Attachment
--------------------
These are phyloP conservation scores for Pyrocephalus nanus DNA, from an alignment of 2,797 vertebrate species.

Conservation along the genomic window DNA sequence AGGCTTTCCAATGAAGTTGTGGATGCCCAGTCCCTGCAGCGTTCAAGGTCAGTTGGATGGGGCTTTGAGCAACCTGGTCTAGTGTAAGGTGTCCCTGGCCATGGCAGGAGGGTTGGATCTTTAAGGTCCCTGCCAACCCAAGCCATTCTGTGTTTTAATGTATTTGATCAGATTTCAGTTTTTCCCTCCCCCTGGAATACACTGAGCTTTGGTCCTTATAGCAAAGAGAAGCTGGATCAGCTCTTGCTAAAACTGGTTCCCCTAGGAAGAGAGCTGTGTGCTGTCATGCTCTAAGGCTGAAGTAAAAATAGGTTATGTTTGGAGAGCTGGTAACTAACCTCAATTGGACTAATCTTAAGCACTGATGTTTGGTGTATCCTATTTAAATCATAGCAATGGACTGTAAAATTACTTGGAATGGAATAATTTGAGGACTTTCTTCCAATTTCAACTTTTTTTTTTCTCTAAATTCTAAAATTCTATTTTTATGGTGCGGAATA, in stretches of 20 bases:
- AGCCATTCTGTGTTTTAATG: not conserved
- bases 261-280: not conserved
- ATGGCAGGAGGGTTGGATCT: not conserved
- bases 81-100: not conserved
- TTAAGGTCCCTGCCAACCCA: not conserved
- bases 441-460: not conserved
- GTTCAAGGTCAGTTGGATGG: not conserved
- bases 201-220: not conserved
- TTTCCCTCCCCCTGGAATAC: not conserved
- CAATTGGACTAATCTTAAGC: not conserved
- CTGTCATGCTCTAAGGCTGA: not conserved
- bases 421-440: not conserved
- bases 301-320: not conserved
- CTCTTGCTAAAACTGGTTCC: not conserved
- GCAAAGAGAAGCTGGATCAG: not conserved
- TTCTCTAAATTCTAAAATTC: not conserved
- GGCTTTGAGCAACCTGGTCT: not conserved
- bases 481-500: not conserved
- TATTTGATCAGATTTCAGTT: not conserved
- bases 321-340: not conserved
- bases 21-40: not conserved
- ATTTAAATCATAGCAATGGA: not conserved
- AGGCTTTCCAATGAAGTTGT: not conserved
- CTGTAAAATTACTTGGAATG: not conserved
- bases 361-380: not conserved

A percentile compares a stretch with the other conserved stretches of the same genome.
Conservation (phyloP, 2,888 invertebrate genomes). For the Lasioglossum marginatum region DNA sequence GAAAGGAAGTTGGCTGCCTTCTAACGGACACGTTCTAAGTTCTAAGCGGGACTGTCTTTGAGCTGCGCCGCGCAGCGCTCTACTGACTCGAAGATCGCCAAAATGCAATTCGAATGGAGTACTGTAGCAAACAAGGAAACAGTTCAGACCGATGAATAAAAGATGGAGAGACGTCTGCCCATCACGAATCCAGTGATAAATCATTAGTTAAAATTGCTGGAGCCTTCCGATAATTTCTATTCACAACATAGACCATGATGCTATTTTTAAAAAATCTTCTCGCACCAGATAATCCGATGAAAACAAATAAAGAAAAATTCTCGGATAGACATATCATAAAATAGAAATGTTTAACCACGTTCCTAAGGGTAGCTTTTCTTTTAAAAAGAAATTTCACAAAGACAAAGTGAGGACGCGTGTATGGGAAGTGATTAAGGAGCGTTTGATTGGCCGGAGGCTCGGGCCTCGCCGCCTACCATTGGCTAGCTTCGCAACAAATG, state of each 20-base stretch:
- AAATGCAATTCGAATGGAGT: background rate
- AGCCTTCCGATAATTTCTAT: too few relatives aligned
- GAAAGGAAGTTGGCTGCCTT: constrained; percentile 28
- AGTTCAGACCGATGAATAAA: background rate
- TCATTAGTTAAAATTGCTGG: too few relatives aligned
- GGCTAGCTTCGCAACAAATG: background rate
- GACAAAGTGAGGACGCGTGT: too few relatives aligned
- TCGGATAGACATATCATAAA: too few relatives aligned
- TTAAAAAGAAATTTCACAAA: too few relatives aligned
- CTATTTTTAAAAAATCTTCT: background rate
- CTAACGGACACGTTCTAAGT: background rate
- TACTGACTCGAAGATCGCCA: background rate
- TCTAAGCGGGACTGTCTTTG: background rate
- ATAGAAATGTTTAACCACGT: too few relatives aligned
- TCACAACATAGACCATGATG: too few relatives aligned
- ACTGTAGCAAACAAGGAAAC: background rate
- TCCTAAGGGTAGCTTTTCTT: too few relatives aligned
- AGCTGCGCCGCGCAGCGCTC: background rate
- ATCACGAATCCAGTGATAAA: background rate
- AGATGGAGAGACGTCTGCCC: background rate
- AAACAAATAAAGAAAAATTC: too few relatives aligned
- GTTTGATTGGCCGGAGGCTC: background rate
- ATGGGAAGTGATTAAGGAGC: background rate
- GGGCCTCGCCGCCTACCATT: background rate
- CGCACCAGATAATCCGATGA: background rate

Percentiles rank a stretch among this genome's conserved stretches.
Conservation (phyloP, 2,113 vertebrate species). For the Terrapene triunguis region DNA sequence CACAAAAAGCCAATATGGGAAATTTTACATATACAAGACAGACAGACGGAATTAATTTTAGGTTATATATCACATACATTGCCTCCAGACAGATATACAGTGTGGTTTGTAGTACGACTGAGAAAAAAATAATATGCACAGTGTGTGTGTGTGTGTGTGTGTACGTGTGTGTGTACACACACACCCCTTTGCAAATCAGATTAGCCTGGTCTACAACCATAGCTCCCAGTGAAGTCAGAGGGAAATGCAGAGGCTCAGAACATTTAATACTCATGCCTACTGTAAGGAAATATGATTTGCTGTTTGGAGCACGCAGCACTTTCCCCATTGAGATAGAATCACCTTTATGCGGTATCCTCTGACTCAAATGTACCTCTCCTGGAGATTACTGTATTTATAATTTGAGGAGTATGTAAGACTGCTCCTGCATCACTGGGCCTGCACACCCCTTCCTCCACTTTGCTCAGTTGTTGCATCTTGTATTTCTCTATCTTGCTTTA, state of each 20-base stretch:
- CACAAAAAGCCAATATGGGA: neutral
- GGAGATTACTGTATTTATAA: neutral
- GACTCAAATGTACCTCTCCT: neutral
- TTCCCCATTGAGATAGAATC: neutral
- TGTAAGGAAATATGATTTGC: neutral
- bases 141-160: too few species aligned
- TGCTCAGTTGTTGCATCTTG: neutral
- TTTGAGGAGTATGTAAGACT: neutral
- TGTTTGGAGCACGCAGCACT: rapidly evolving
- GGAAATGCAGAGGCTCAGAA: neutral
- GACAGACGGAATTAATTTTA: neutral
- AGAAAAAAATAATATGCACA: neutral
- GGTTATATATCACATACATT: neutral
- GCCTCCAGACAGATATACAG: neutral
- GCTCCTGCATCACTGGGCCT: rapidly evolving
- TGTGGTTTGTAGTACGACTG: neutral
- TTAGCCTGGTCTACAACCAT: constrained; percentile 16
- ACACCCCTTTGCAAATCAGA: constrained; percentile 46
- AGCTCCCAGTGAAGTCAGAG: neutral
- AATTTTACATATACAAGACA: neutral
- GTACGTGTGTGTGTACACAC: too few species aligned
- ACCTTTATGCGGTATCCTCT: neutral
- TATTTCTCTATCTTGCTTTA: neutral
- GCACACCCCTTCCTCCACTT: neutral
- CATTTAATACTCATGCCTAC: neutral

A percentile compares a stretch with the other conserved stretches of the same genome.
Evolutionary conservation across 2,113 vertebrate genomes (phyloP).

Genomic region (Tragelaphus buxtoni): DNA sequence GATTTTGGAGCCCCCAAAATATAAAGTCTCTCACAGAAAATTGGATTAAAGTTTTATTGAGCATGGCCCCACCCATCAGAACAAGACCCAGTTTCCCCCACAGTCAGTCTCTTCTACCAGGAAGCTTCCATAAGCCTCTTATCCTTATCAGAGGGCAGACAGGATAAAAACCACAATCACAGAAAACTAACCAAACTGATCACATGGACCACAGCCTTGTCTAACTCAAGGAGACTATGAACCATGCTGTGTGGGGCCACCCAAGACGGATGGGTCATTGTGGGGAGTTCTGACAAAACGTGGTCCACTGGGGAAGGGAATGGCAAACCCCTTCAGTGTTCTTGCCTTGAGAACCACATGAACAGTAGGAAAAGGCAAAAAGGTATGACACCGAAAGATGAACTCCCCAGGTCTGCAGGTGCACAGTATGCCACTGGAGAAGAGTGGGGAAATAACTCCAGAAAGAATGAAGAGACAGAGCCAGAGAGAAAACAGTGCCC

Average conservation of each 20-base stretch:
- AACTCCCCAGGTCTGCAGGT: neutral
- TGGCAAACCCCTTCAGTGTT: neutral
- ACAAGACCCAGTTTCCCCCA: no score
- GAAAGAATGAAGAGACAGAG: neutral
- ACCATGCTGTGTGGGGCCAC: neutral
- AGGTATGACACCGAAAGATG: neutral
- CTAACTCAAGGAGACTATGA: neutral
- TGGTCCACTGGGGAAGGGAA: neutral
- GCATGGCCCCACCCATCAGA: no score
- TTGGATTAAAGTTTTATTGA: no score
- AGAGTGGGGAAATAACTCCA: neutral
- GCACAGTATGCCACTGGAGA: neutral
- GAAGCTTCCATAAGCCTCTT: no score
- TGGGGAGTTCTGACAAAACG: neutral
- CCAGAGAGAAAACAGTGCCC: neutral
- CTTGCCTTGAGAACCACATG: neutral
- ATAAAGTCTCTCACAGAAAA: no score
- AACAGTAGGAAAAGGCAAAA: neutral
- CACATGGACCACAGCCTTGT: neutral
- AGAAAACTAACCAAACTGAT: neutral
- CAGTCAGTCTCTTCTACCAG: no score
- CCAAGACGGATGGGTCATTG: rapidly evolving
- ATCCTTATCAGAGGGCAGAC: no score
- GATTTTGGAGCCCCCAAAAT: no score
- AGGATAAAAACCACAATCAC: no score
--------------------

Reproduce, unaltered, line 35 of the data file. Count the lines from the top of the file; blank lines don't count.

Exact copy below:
- GGCTAGCTTCGCAACAAATG: background rate